JEFFERSON CITY - At the beginning of this year's legislative session, Gov. Bob Holden had a blue neon sign hoisted in the Capitol Rotunda for his January inauguration speech.
The sign read "One Bright Future, One Missouri." Several weeks later, it was taken down, an action that would prove symbolic for the rest of the session.
"One Missouri" was Holden's idea for the state. He has said it repeatedly during his three-and-a-half-month tenure as governor.
But the motto has become a faded memory of Missouri politics. Instead, lawmakers have resorted to pointed, partisan name-calling and finger-pointing.
This year, political infighting has reached a higher level than other years, many lawmakers have said.
"It's a little more contentious, yes," Sen. Morris Westfall, R-Halfway, said.
Top Democrats have said some Republican actions have been "completely disgraceful" and have stalled the process of lawmaking. Leading Republicans have called the Democrats tyrants and implied unethical trading of votes.
Holden said Tuesday he still embraces the idea of "One Missouri." But judging from the words of lawmakers, "One Missouri" is approaching "The Jerry Springer Show" as the 2001 legislative session's last day, May 18, approaches.
"Republicans," said House Speaker Jim Kreider, D-Nixa, "have put partisan politics ahead of the interests of the people and are trying to shut down state government."
Republicans haven't taken the attacks lying down.
"Instead of bipartisanship," said Assistant House Leader, Rep. Patrick Naeger, R-Perryville, "we have one-party rule now in the House. It is clear what the Democratic priorities are - pass the bills they want and keep Republicans out of the process."
Partisanship came to an ugly head March 15, the last day before the legislature adjourned for spring break. The new Senate president pro tem, Sen. Peter Kinder, R-Cape Girardeau, proposed a package of changes that included cutting Senate staff and subjecting all bills to a GOP-standards approval committee.
Democrats immediately blasted what Kinder called the "principle-based" reforms.
"This is the crucifixion of the Missouri Senate," Sen. John Scott, D-St. Louis County, said.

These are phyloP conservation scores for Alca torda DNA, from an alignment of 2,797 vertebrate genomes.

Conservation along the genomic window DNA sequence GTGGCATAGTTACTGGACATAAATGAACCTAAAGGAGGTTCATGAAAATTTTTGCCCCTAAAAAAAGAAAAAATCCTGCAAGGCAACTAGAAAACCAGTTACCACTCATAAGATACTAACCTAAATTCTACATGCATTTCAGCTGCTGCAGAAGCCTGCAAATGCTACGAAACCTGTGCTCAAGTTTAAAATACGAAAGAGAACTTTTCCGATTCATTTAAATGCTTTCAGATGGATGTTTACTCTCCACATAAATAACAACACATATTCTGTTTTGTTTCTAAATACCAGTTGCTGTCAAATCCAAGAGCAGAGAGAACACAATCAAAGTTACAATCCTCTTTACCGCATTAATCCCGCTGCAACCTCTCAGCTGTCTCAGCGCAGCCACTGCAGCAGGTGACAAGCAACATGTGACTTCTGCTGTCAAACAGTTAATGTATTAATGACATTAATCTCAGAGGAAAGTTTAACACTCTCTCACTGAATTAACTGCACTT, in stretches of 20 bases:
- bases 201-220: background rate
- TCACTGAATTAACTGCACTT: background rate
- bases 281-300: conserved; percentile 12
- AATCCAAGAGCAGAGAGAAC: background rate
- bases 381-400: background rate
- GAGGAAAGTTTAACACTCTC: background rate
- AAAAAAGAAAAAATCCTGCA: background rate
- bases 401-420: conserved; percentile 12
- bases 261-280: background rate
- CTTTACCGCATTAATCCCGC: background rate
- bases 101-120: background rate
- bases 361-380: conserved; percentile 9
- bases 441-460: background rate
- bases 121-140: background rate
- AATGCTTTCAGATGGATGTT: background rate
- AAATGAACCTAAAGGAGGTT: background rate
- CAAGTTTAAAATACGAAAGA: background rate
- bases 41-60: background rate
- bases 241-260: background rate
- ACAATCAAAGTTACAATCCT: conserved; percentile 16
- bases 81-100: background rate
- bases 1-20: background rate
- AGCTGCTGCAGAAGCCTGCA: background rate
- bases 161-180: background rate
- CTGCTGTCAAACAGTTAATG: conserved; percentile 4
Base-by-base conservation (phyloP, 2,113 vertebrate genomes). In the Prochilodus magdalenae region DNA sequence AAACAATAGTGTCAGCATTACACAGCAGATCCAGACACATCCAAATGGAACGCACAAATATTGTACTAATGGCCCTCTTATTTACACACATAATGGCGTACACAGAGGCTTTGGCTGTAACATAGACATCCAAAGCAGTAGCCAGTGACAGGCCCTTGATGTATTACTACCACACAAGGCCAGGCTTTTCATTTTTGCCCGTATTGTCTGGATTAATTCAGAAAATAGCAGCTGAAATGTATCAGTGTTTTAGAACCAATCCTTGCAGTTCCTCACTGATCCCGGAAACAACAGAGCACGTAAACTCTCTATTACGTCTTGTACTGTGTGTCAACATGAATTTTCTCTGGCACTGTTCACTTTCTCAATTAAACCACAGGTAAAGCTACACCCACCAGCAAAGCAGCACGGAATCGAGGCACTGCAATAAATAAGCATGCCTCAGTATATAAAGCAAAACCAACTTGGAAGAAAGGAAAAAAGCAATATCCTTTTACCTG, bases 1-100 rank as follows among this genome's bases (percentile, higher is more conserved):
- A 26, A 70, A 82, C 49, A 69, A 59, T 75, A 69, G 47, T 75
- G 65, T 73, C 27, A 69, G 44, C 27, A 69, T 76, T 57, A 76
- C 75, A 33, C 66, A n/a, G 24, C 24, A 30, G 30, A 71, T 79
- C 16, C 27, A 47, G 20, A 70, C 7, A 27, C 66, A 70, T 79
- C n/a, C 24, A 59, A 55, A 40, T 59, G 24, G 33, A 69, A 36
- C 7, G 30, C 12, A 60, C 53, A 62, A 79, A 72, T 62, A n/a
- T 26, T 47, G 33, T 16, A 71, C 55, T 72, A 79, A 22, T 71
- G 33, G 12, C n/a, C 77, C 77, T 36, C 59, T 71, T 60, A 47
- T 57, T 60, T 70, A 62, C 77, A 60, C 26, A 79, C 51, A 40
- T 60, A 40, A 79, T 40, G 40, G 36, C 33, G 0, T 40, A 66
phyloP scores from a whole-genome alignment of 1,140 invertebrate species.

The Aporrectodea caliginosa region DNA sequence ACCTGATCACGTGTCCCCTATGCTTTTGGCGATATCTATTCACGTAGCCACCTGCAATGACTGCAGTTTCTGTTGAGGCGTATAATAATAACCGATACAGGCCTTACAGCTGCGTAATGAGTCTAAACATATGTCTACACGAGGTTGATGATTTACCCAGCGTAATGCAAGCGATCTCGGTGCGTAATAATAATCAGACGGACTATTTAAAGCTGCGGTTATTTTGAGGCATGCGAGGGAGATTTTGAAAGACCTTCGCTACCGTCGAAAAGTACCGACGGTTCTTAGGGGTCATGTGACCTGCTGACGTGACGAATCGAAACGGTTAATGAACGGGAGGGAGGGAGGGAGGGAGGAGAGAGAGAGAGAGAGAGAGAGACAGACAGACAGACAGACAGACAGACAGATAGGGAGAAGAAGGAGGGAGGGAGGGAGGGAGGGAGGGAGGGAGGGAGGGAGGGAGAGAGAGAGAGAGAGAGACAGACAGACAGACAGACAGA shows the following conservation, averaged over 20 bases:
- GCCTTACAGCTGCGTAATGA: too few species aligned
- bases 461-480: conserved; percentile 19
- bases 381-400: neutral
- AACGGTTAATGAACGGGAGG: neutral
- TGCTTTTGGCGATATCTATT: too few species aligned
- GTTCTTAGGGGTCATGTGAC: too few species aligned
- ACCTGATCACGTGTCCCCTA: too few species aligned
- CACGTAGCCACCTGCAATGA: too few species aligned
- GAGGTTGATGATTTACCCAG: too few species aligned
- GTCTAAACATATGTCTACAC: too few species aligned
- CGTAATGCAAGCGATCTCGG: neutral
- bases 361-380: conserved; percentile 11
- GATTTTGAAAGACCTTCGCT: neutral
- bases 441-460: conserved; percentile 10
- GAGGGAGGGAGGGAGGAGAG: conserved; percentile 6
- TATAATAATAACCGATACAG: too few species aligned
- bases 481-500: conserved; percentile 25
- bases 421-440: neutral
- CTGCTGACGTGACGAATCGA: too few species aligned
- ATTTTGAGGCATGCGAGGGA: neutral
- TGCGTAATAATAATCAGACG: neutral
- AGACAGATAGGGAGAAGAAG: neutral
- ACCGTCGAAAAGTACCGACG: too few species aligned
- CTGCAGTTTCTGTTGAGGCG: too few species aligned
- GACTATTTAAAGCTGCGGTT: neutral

One of Kinder's proposals was to fire the chief aide of a legally blind Democratic senator, Sen. Harold Caskey, from Butler. Among other duties, the aide, Kim Green, said he drives Caskey to and from work. Democrats were furious.
"This is compassionate conservatism?" said Sen. Ken Jacob, D-Columbia. "God!"
Another issue, ironically, that is one of the most divided this year has been what Holden said was a bipartisan issue, transportation funding -- an area the governor initially avoided, citing lack of a consensus.
About one-half billion dollars in tax increases now separates the two parties on the issue.
Republicans have called the governor's $747 million plan the "jumbo jet" of tax hikes. The plan and a companion bill have already passed the Democratic-controlled House, prompting the House Minority Floor Leader, Rep. Catherine Hanaway, R-St. Louis County, to call the Democrats' actions "utterly lame."
"This is tyranny of the majority," Hanaway said.
Although Democrats control the House, Republicans now have a majority in the Senate.
There, the GOP Senate Transportation Committee Chairman, Sen. Morris Westfall, R-Halfway, has proposed a much smaller tax increase and even questioned whether there should be an increase at all.
The transportation issue got particularly nasty April 12, when Kinder charged Holden with offering a behind-closed-doors vote trade. Kinder said the governor would exchange a Republican appointment on a redistricting commission for Kinder's vote approving the governor's transportation plan.
Kinder attacked the governor.
"My vote is not for sale, nor is it for trade," Kinder said. "The governor shall appoint vacancies on these panels, not trade them for support for his tax increase."
Holden's charged Kinder with "mispresentations" and threw out his own charge against the GOP Senate leader.
"From the very beginning, I have tried to straighten out the mess Sen. Kinder and his conspirators perpetrated on the redistricting process," Holden said in a prepared statement.
"One Missouri" would seem to have become one Missouri boxing ring.